IMG_5049The on-line versions of the obits appear on, which must be a kind of national clearinghouse for obituaries.  The website versions of Mom’s obit also include links to an on-line “guest book” where people can give their condolences and share their memories, and directions to the funeral home where we will be having calling hours later this week.

The website also offers a link to and information about how many Webners were recorded in the 1920 census and fought on the Union side in the Civil War.  Other links provide information on funeral etiquette, such as helpful advice that you shouldn’t wear flip flops or glittery clothing to a memorial service.  It all shows how news websites are far more flexible — and provide far more advertising opportunities — than print newspapers.  People die, but the wheels of internet commerce roll ever onward.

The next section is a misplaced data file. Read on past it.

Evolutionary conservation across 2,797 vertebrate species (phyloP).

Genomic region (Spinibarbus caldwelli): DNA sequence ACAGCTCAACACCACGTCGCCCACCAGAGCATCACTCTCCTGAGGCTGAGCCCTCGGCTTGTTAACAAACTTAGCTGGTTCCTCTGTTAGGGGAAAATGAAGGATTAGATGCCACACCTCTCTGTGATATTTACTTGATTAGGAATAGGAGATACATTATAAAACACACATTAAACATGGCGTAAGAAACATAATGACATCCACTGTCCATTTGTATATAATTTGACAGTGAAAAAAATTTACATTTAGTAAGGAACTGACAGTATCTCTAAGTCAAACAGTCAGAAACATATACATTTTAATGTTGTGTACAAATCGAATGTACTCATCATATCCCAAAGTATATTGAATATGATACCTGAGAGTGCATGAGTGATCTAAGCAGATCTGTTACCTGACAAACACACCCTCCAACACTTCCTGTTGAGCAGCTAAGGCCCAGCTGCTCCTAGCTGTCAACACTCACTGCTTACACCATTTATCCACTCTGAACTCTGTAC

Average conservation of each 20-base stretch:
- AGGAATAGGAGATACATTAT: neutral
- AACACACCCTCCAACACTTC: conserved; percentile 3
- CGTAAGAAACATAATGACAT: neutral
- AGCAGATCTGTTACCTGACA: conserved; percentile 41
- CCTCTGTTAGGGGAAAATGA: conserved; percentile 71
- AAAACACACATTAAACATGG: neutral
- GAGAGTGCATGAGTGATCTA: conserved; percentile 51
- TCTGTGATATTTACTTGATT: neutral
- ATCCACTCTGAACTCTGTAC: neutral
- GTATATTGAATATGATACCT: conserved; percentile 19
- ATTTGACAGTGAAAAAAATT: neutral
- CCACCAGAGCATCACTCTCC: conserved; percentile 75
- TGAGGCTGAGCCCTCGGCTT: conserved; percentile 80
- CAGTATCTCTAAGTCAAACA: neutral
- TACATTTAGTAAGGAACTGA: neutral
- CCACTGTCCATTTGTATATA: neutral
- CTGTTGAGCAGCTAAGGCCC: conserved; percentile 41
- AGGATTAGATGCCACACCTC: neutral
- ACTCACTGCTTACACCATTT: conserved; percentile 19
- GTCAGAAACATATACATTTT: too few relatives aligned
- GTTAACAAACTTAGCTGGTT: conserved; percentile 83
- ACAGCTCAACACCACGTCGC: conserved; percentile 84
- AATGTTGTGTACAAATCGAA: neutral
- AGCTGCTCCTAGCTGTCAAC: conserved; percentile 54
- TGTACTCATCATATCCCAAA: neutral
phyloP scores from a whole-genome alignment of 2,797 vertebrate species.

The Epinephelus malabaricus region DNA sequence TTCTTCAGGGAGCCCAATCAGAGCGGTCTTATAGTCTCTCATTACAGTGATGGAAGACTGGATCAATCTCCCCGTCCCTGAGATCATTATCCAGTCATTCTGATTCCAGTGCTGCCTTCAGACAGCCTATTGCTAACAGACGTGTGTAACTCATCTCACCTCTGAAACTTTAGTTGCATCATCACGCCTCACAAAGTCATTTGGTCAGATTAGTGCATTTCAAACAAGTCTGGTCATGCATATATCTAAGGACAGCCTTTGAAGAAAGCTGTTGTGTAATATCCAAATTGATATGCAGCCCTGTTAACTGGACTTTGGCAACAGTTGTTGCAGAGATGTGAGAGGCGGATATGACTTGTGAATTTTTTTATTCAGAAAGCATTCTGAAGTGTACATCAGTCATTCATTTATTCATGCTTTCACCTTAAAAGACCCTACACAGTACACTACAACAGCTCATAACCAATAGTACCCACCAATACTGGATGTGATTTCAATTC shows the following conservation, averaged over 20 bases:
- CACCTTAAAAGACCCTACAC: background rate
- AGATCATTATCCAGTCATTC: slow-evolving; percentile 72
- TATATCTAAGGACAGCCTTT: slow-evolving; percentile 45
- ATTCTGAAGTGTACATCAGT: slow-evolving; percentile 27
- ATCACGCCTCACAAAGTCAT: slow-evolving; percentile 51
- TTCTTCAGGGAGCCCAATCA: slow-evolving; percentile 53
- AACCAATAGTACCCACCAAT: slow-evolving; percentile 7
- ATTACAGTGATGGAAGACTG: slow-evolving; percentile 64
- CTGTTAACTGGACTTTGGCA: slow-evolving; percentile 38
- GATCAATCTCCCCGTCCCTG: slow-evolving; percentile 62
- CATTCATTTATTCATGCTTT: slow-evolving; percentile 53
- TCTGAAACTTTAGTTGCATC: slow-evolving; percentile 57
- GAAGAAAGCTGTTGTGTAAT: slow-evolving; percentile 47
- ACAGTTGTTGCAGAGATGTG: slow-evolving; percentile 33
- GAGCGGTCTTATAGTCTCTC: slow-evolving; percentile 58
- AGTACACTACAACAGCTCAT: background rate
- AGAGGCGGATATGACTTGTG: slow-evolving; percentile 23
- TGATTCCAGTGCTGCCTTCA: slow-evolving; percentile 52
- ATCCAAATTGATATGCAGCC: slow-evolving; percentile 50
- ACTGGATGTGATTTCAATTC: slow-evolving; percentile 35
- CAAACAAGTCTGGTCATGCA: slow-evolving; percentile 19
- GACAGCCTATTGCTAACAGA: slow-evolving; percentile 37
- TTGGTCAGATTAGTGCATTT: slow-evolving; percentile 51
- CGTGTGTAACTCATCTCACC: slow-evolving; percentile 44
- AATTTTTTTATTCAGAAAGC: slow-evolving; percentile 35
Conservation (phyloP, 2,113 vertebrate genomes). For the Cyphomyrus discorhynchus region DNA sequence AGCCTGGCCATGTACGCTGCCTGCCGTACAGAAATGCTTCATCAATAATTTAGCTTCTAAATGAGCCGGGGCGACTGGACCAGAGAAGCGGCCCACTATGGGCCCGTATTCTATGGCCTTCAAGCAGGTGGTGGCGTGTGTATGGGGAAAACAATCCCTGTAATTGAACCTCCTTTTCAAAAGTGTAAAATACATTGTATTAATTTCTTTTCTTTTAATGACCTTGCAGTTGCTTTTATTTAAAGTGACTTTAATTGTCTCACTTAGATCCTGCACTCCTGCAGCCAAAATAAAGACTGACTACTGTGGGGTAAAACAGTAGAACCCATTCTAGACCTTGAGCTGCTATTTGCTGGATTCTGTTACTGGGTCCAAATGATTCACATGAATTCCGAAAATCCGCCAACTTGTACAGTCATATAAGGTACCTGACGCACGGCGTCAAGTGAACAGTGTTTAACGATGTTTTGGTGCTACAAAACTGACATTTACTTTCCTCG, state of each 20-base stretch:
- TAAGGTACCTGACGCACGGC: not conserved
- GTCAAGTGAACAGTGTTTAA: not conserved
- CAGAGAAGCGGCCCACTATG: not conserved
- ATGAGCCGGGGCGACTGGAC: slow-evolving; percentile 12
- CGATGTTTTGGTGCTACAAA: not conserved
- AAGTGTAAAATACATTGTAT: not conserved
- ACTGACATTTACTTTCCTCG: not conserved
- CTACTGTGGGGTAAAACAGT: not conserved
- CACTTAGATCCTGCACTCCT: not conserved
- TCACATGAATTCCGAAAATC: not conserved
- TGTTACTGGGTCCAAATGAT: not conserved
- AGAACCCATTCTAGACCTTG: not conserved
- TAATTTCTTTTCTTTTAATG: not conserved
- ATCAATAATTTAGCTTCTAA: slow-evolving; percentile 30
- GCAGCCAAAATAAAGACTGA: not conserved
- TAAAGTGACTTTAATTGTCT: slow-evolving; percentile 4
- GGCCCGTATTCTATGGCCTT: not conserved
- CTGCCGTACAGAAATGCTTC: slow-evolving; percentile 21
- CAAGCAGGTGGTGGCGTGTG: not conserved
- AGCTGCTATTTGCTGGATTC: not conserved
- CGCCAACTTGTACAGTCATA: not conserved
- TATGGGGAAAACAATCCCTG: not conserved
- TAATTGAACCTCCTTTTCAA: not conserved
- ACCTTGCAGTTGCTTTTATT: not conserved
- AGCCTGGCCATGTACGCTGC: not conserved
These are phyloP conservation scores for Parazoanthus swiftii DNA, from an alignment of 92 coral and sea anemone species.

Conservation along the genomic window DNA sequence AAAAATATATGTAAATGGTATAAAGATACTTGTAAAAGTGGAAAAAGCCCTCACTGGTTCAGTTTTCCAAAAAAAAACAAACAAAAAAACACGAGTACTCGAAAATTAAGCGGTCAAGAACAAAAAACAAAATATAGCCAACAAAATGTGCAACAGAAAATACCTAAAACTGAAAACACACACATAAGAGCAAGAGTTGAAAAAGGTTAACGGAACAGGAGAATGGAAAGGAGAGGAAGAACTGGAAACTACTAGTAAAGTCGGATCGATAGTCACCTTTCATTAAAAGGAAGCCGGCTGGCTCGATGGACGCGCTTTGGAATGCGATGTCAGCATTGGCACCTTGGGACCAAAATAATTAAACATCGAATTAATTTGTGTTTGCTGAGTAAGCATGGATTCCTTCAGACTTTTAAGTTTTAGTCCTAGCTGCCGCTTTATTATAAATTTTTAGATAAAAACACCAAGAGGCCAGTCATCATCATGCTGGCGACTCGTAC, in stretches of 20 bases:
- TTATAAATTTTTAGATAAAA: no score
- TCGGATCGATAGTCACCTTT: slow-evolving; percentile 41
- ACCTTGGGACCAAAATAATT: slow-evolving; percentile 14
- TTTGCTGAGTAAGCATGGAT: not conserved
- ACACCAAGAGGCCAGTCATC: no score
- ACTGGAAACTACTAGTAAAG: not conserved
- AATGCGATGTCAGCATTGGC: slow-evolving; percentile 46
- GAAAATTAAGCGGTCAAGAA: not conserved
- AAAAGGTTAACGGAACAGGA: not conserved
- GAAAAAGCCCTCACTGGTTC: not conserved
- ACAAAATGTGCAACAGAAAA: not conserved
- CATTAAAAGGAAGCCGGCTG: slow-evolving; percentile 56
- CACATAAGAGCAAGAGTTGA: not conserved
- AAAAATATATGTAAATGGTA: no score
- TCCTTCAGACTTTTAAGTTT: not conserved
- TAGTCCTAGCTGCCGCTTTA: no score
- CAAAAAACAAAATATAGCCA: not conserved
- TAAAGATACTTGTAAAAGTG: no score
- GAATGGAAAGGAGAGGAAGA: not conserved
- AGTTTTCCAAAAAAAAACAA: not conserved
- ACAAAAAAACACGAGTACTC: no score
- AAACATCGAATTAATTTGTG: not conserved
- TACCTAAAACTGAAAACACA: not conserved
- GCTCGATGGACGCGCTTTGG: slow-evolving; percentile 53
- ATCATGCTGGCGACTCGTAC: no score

Our family would like to thank everyone who has shared words of encouragement and support and kind thoughts about Mom.  They are all much appreciated.

Calling For Christmas Cookie Recipes — 2013 (VI)

After I finished my holiday baking, I received a fresh set of recipes from the Akron Samaritan.  It’s the Akron Beacon Journal Christmas cookie guide for 2013, featuring recipes from local chefs.  I was touched by the gesture and wish I had received the guide a few days earlier — but, there’s always next year!  This recipe, from chef Roger Thomas, looked particularly interesting:

Abracci Cookies

Ingredients:  For light dough:  4 ounces butter; 1/2 cup sugar; 3 tablespoons heavy cream; 1 tablespoon honey; 1 3/4 cup flour; 1 teaspoon baking powder; pinch of salt